Good news for employers and supervisors worried about whether the Genetic Information Nondiscrimination Act (GINA) expands individual liability and allows employees direct access to court. The answer is no.
GINA prohibits many uses of an employee’s genetic information in a workplace context.
Employees must file an EEOC complaint before going to court. They can’t sue a supervisor personally for any alleged violations.
Recent case: James sued his employer and several individuals directly. He said he suffered a nervous breakdown after he was retaliated against for reporting alleged discrimination. He included GINA claims without specifying why he believed his genetic information had any bearing on his situation.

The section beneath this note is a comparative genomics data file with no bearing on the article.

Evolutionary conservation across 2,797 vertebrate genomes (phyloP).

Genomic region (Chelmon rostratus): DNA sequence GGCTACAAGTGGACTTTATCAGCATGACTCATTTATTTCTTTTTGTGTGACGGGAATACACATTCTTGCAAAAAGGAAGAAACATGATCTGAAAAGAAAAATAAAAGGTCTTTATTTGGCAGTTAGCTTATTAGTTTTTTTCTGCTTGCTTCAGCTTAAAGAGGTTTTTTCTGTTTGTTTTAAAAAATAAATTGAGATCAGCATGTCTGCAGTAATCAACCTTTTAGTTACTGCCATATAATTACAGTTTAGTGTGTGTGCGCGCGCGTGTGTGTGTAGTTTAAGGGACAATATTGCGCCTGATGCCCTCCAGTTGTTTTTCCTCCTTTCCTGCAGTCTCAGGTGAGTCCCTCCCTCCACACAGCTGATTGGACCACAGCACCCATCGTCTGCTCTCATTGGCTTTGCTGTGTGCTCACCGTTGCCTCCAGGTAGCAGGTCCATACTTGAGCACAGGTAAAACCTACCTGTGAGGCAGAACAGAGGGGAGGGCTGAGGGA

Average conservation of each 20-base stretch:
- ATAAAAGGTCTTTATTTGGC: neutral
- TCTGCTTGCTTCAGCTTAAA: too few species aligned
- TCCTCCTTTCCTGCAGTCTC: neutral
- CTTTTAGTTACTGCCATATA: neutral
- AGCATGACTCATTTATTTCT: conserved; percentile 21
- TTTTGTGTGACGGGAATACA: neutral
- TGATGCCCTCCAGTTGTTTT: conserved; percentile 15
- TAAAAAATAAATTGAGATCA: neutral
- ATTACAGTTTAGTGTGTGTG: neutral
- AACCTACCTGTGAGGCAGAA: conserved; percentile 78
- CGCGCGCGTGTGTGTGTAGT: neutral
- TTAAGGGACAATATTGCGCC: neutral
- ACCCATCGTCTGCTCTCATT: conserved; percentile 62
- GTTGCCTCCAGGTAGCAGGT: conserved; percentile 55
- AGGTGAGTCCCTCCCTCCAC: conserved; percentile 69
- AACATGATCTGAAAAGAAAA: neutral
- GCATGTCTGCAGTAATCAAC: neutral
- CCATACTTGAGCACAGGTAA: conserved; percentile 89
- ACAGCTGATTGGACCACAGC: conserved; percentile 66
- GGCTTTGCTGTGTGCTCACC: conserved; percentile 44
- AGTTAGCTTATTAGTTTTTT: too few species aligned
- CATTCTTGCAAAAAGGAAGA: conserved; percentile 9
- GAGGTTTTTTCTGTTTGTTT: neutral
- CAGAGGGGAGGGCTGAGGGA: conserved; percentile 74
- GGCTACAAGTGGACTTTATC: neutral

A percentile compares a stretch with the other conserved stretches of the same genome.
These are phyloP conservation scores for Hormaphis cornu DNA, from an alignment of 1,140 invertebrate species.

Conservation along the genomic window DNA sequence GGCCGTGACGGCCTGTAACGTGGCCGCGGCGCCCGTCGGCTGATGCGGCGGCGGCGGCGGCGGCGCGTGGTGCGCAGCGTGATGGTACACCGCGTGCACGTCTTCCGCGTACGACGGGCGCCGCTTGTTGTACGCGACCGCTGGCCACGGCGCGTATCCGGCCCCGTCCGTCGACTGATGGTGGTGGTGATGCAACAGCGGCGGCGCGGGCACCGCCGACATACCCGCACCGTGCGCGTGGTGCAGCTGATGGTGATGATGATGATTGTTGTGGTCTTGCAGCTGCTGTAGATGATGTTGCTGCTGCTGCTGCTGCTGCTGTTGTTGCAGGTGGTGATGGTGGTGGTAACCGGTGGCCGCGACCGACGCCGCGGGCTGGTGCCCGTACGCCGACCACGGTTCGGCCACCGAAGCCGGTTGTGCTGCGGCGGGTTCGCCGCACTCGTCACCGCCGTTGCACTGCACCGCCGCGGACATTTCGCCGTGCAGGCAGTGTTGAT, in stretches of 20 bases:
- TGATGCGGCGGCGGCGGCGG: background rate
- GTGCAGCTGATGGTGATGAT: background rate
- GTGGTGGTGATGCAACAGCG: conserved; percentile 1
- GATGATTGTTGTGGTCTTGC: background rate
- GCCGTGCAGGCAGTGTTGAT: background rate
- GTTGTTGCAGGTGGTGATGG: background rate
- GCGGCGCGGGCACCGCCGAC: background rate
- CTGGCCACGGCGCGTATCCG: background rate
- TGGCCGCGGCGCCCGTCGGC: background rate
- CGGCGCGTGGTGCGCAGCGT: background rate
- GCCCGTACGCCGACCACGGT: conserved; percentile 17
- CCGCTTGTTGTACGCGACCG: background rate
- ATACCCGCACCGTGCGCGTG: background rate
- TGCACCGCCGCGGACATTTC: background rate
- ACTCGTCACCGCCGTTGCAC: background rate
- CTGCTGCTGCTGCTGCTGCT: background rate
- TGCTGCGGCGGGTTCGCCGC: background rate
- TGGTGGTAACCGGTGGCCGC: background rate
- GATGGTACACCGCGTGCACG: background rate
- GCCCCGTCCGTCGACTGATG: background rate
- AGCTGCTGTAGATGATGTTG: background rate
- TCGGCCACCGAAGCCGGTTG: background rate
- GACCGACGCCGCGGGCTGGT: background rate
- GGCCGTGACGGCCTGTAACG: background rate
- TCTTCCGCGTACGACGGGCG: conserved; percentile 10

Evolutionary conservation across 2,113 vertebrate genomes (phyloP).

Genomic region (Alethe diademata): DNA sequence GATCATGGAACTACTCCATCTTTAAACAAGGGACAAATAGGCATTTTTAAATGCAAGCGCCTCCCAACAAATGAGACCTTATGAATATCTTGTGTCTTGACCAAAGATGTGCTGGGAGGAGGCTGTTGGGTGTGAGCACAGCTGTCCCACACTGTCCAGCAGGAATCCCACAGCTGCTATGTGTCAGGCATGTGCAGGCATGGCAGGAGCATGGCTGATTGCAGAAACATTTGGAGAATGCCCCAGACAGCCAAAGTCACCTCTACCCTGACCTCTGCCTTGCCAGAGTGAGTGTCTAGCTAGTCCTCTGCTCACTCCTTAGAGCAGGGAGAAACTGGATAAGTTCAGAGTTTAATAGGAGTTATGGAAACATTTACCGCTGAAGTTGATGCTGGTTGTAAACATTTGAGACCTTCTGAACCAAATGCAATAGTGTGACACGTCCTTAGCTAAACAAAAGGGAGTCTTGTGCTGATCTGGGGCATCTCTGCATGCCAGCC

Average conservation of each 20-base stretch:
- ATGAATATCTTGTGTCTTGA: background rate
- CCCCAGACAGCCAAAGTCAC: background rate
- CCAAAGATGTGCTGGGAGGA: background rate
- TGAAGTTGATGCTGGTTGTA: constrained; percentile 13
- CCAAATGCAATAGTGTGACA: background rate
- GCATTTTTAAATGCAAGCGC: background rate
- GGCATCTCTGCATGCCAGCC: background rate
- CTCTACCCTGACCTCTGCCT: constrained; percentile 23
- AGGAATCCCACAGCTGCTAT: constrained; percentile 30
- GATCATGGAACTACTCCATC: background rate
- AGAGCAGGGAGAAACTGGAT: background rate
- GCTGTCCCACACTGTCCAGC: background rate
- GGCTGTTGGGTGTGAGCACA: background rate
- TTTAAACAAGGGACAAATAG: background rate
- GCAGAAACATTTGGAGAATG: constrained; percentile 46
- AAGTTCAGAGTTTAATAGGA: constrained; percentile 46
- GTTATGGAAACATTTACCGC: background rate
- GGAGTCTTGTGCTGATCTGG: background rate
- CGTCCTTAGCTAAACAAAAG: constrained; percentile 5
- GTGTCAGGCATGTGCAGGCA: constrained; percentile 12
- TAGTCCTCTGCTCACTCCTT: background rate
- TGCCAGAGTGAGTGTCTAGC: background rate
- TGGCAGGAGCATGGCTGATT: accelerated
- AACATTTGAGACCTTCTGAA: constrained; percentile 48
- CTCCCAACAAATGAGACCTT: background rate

The court quickly dismissed James’ lawsuit.
It noted two things. First, GINA requires an EEOC filing before going to court. Second, GINA doesn’t authorize personal liability for supervisors. (Wright v. Stonemore, No. 3:12-CV-380, WD NC, 2012)